• July 16th, 2019
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Alphons Koruhama, an agriculturalist by day and a computer scientist by night



Paheja Sirirka

WINDHOEK- Being a Mandela Washington Fellowship alumnus for the 2016 academic year, Alphons Koruhama had the passion for solving community issues. 

“I had an interest in gender-based violence as the cases were rife around 2015 within our communities, so I called on people to come together and solve these types of issues,” recalled Koruhama. “I was also interested in solving relationship problems, I wanted people to discuss why people who are supposed to love, care and take care of each other ended up taking each other’s lives,” Koruhama said.

When Youth Corner met him yesterday, he was working in a garden with one of the Hydroponics - a method of growing plants without soil by instead using mineral nutrient solutions in a water solvent- projects he initiated at the Ministry of Gender Equality and Child Welfare’s office in Grysblock sub location in Windhoek. 

The 31-year-old Koruhama was born and raised in Otjikondavirongo in the Kunene Region. One of the first students at Otjikondavirongo Primary School, the school had no books in 1997, “No tables, no pens, teachers used to write on the sand-including during exams and when all the equipment came later, there were no chairs,” recalled Koruhama. But he did not allow those circumstances to deter his urge to be educated.

He completed secondary education at Mureti Secondary School. “After Grade 12, I didn’t have the right marks to pursue a career in medicine that I badly wanted, so I enrolled for Namcol to improve on my grades,” said Koruhama. 

In 2010, he went to the University of Namibia for a foundation course to allow him to do medicine. “Again, I didn’t obtain the required grades to study and become a medical doctor, the university suggested I study education to which I declined because that was not where the passion lied,” shared Koruhama. “I was looking for something more practical, “he explained. After completing a foundation course in Science at Unam, he went to the International University of Management (IUM), “I decided to do an honours in Computer Science at IUM which I completed but didn’t graduate because of debts I had with the institution,” he continued.  He then got a call to do a course in the USA through the Mandela Washington Fellowship after applying, “I got into the business (selling clothes and fixing people’s computers) to make money but through the course in the States, I got to learn the importance of solving existing problems through business,” said Koruhama. “I also got to know the idea of starting a business, from writing business proposals and plans,” he further shared.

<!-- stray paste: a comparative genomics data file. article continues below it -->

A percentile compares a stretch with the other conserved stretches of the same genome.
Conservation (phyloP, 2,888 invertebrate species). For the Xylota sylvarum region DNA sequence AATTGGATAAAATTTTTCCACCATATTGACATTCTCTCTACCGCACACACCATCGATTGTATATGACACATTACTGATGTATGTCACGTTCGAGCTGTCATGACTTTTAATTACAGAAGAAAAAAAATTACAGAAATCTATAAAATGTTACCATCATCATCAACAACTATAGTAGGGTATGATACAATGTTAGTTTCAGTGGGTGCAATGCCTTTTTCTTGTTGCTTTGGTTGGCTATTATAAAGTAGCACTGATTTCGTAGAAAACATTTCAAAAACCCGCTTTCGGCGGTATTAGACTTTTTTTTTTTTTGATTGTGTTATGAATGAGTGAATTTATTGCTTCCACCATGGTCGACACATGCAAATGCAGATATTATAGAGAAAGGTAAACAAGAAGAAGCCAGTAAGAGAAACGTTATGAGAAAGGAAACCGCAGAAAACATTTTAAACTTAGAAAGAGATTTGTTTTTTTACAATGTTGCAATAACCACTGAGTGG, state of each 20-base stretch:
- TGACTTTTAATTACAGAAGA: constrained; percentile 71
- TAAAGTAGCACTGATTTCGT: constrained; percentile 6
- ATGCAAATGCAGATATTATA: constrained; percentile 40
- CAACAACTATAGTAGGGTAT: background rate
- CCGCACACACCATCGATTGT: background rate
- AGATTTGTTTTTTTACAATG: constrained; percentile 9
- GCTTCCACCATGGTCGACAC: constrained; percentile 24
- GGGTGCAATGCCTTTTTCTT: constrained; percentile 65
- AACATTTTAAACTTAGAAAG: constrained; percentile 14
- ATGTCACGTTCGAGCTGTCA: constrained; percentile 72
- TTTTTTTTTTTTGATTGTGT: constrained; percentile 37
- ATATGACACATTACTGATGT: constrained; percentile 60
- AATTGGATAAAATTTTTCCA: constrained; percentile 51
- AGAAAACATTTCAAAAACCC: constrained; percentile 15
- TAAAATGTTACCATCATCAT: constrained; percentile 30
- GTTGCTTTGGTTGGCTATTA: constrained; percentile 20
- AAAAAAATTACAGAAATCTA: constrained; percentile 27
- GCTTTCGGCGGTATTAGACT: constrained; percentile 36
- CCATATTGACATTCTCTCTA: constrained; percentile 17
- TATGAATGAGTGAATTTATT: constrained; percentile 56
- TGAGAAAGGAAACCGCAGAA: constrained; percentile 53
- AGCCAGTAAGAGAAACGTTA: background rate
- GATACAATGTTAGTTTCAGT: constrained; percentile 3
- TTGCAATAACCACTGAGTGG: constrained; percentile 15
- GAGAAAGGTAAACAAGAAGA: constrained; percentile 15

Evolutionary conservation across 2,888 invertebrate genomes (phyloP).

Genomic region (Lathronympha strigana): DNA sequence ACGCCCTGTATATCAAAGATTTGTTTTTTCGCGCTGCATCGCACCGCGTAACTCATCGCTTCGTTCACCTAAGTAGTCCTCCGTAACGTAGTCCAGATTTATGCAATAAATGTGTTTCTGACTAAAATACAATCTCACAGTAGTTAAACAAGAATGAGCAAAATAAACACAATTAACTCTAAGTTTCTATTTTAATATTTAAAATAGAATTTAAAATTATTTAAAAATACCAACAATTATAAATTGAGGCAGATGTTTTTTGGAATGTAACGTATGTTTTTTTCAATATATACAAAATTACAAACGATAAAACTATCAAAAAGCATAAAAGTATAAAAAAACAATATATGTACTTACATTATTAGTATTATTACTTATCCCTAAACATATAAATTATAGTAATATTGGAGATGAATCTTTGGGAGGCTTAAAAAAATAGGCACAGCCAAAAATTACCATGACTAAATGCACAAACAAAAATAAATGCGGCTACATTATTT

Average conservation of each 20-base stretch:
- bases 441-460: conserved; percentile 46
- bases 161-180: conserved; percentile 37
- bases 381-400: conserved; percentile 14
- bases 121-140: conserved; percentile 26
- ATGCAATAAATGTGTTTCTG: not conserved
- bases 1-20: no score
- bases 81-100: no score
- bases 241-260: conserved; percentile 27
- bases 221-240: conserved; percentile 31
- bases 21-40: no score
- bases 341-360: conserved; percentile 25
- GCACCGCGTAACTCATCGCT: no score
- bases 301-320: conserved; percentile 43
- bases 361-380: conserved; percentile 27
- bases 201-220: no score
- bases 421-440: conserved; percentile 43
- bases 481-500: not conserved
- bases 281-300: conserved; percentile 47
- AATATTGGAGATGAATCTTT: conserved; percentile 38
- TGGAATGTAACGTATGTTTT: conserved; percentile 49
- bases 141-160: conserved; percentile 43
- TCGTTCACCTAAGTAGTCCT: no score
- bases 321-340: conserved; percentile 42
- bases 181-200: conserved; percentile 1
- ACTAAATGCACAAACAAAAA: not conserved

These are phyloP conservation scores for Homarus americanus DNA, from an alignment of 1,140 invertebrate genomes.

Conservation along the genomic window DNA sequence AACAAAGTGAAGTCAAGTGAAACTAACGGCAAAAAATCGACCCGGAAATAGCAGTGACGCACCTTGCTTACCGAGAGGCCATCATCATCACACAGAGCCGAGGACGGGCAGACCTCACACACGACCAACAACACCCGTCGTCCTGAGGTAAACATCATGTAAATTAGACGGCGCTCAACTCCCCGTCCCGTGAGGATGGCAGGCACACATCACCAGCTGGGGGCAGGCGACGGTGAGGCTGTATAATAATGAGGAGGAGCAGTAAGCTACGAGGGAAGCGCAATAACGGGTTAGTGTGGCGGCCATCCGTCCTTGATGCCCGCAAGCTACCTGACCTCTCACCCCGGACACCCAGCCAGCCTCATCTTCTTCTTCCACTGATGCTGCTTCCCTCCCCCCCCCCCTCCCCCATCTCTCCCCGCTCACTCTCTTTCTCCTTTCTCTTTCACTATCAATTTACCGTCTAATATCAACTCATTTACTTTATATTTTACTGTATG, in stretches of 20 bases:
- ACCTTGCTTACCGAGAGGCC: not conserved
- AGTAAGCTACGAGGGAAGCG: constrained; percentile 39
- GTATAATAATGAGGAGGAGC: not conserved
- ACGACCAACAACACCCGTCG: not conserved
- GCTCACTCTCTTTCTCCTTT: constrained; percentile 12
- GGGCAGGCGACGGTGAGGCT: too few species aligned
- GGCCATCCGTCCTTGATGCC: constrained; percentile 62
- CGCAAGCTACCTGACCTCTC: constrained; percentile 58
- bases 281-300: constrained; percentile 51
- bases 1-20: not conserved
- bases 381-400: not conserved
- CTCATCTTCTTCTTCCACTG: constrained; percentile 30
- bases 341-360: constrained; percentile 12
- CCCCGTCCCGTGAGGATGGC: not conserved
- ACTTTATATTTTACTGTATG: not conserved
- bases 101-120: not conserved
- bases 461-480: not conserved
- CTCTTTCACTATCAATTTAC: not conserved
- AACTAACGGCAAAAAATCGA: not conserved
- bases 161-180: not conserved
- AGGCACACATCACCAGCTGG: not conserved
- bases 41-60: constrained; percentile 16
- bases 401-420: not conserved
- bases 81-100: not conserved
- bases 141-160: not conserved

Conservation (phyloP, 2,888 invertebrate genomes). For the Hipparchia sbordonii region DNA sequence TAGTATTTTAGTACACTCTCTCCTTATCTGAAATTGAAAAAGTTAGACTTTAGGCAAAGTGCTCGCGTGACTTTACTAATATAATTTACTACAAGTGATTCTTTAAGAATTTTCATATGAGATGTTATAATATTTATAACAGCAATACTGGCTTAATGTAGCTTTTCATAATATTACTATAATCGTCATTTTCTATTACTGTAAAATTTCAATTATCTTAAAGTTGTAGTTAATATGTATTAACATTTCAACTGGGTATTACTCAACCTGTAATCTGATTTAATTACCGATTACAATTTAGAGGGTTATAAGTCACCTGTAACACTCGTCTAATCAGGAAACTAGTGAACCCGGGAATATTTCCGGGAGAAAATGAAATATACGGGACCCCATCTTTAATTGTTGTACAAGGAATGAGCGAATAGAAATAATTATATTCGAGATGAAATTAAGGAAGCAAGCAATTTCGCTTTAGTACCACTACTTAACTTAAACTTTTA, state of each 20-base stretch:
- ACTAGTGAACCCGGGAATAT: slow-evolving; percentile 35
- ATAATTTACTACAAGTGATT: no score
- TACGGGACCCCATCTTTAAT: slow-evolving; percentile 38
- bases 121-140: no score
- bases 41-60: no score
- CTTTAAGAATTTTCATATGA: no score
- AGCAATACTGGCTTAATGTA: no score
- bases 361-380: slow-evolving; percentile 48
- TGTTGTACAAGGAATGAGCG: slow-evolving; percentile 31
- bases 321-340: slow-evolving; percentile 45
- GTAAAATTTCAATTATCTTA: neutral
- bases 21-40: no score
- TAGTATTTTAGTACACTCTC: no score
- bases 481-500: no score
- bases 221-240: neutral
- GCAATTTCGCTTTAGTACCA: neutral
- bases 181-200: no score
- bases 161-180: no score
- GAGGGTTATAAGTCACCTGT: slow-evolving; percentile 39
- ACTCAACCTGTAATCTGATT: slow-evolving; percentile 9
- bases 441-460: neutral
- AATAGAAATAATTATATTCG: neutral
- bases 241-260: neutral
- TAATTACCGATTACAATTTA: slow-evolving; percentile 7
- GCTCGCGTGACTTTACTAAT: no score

“When I came back I decided to look at this whole issue of tenderpreneurs, they were getting money from the government but it seemed they were not using the money they got for the intended purposes, I realised that they don’t have an idea of business projection and that’s why I took it upon myself to guide young entrepreneurs on how to get their business afoot,” he explained. “My target was to train people to draw up their business plans because they are not aware of the business projections,” he emphasized. Currently doing his Masters in Computer Science at the Namibia University of Science and Technology (Nust), he is constantly asked why he is “always dirty”. “I tell them the future is now in agriculture, so I am a computer scientist by night and an agriculturalist by day,” he said while working in the garden. 

Koruhama urged the youth to work together. “One thing that I am seeing in my people (Namibian youth) is that we don’t work together, there is no support, and if we do that we can meet government half way to meet our grievances especially when it comes to youth unemployment,” he concluded.


Staff Reporter
2019-05-08 09:36:59 2 months ago

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